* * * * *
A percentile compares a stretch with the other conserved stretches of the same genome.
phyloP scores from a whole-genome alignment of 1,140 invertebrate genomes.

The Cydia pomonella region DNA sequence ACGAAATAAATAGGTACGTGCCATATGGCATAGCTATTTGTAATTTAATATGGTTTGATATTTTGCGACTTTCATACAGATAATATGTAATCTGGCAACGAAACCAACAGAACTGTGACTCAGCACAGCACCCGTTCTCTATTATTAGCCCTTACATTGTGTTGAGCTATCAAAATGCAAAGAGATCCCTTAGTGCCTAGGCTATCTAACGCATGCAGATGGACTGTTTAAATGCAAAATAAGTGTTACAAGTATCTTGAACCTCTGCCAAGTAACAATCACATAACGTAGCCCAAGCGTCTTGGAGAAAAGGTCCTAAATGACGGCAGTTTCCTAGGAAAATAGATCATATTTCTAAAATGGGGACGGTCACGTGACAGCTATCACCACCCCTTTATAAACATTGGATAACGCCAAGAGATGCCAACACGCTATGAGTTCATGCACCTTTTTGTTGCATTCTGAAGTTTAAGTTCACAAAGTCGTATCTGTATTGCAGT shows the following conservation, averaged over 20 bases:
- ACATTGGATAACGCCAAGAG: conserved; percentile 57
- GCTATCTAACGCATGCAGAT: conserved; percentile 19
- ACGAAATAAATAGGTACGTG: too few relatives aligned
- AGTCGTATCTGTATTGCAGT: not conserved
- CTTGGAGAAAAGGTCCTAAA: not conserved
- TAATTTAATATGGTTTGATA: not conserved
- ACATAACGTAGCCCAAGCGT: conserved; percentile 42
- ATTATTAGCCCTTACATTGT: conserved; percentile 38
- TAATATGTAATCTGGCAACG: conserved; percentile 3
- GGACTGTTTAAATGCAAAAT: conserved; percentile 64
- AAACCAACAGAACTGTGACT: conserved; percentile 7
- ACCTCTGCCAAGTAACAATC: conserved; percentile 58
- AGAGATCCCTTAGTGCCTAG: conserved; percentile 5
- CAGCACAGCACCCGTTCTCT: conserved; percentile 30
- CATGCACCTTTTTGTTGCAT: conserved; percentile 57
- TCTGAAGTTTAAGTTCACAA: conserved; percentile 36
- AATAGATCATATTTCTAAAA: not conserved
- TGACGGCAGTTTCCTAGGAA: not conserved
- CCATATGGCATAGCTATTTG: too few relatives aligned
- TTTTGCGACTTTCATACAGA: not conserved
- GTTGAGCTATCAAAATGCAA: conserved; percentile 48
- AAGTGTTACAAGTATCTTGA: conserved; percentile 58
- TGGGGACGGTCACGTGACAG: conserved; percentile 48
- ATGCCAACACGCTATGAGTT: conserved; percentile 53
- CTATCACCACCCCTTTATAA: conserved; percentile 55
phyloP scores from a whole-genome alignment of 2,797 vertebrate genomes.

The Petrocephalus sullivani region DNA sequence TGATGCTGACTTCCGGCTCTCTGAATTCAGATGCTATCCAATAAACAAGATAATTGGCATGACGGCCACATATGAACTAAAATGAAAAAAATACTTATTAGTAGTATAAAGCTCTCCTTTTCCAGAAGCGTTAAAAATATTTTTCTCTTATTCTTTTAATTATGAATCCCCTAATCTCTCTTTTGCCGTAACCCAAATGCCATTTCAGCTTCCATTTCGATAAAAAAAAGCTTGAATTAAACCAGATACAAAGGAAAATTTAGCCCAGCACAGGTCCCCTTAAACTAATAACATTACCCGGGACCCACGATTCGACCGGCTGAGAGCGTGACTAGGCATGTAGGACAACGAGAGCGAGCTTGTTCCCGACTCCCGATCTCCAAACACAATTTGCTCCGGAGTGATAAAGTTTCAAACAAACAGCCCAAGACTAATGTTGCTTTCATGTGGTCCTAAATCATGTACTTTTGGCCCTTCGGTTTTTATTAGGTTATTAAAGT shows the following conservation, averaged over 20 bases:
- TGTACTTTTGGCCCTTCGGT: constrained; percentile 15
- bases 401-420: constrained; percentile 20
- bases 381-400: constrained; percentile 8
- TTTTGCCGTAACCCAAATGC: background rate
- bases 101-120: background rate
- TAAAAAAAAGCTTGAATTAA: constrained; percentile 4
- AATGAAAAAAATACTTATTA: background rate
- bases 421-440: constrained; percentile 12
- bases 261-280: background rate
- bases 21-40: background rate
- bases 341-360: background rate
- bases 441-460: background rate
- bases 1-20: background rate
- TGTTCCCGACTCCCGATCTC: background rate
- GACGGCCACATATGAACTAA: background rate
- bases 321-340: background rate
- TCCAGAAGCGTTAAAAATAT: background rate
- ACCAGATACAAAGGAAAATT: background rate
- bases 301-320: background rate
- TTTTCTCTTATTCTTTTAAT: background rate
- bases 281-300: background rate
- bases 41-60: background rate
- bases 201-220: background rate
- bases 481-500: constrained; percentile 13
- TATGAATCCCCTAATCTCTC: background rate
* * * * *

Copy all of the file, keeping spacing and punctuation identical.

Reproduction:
A percentile compares a stretch with the other conserved stretches of the same genome.
phyloP scores from a whole-genome alignment of 1,140 invertebrate genomes.

The Cydia pomonella region DNA sequence ACGAAATAAATAGGTACGTGCCATATGGCATAGCTATTTGTAATTTAATATGGTTTGATATTTTGCGACTTTCATACAGATAATATGTAATCTGGCAACGAAACCAACAGAACTGTGACTCAGCACAGCACCCGTTCTCTATTATTAGCCCTTACATTGTGTTGAGCTATCAAAATGCAAAGAGATCCCTTAGTGCCTAGGCTATCTAACGCATGCAGATGGACTGTTTAAATGCAAAATAAGTGTTACAAGTATCTTGAACCTCTGCCAAGTAACAATCACATAACGTAGCCCAAGCGTCTTGGAGAAAAGGTCCTAAATGACGGCAGTTTCCTAGGAAAATAGATCATATTTCTAAAATGGGGACGGTCACGTGACAGCTATCACCACCCCTTTATAAACATTGGATAACGCCAAGAGATGCCAACACGCTATGAGTTCATGCACCTTTTTGTTGCATTCTGAAGTTTAAGTTCACAAAGTCGTATCTGTATTGCAGT shows the following conservation, averaged over 20 bases:
- ACATTGGATAACGCCAAGAG: conserved; percentile 57
- GCTATCTAACGCATGCAGAT: conserved; percentile 19
- ACGAAATAAATAGGTACGTG: too few relatives aligned
- AGTCGTATCTGTATTGCAGT: not conserved
- CTTGGAGAAAAGGTCCTAAA: not conserved
- TAATTTAATATGGTTTGATA: not conserved
- ACATAACGTAGCCCAAGCGT: conserved; percentile 42
- ATTATTAGCCCTTACATTGT: conserved; percentile 38
- TAATATGTAATCTGGCAACG: conserved; percentile 3
- GGACTGTTTAAATGCAAAAT: conserved; percentile 64
- AAACCAACAGAACTGTGACT: conserved; percentile 7
- ACCTCTGCCAAGTAACAATC: conserved; percentile 58
- AGAGATCCCTTAGTGCCTAG: conserved; percentile 5
- CAGCACAGCACCCGTTCTCT: conserved; percentile 30
- CATGCACCTTTTTGTTGCAT: conserved; percentile 57
- TCTGAAGTTTAAGTTCACAA: conserved; percentile 36
- AATAGATCATATTTCTAAAA: not conserved
- TGACGGCAGTTTCCTAGGAA: not conserved
- CCATATGGCATAGCTATTTG: too few relatives aligned
- TTTTGCGACTTTCATACAGA: not conserved
- GTTGAGCTATCAAAATGCAA: conserved; percentile 48
- AAGTGTTACAAGTATCTTGA: conserved; percentile 58
- TGGGGACGGTCACGTGACAG: conserved; percentile 48
- ATGCCAACACGCTATGAGTT: conserved; percentile 53
- CTATCACCACCCCTTTATAA: conserved; percentile 55
phyloP scores from a whole-genome alignment of 2,797 vertebrate genomes.

The Petrocephalus sullivani region DNA sequence TGATGCTGACTTCCGGCTCTCTGAATTCAGATGCTATCCAATAAACAAGATAATTGGCATGACGGCCACATATGAACTAAAATGAAAAAAATACTTATTAGTAGTATAAAGCTCTCCTTTTCCAGAAGCGTTAAAAATATTTTTCTCTTATTCTTTTAATTATGAATCCCCTAATCTCTCTTTTGCCGTAACCCAAATGCCATTTCAGCTTCCATTTCGATAAAAAAAAGCTTGAATTAAACCAGATACAAAGGAAAATTTAGCCCAGCACAGGTCCCCTTAAACTAATAACATTACCCGGGACCCACGATTCGACCGGCTGAGAGCGTGACTAGGCATGTAGGACAACGAGAGCGAGCTTGTTCCCGACTCCCGATCTCCAAACACAATTTGCTCCGGAGTGATAAAGTTTCAAACAAACAGCCCAAGACTAATGTTGCTTTCATGTGGTCCTAAATCATGTACTTTTGGCCCTTCGGTTTTTATTAGGTTATTAAAGT shows the following conservation, averaged over 20 bases:
- TGTACTTTTGGCCCTTCGGT: constrained; percentile 15
- bases 401-420: constrained; percentile 20
- bases 381-400: constrained; percentile 8
- TTTTGCCGTAACCCAAATGC: background rate
- bases 101-120: background rate
- TAAAAAAAAGCTTGAATTAA: constrained; percentile 4
- AATGAAAAAAATACTTATTA: background rate
- bases 421-440: constrained; percentile 12
- bases 261-280: background rate
- bases 21-40: background rate
- bases 341-360: background rate
- bases 441-460: background rate
- bases 1-20: background rate
- TGTTCCCGACTCCCGATCTC: background rate
- GACGGCCACATATGAACTAA: background rate
- bases 321-340: background rate
- TCCAGAAGCGTTAAAAATAT: background rate
- ACCAGATACAAAGGAAAATT: background rate
- bases 301-320: background rate
- TTTTCTCTTATTCTTTTAAT: background rate
- bases 281-300: background rate
- bases 41-60: background rate
- bases 201-220: background rate
- bases 481-500: constrained; percentile 13
- TATGAATCCCCTAATCTCTC: background rate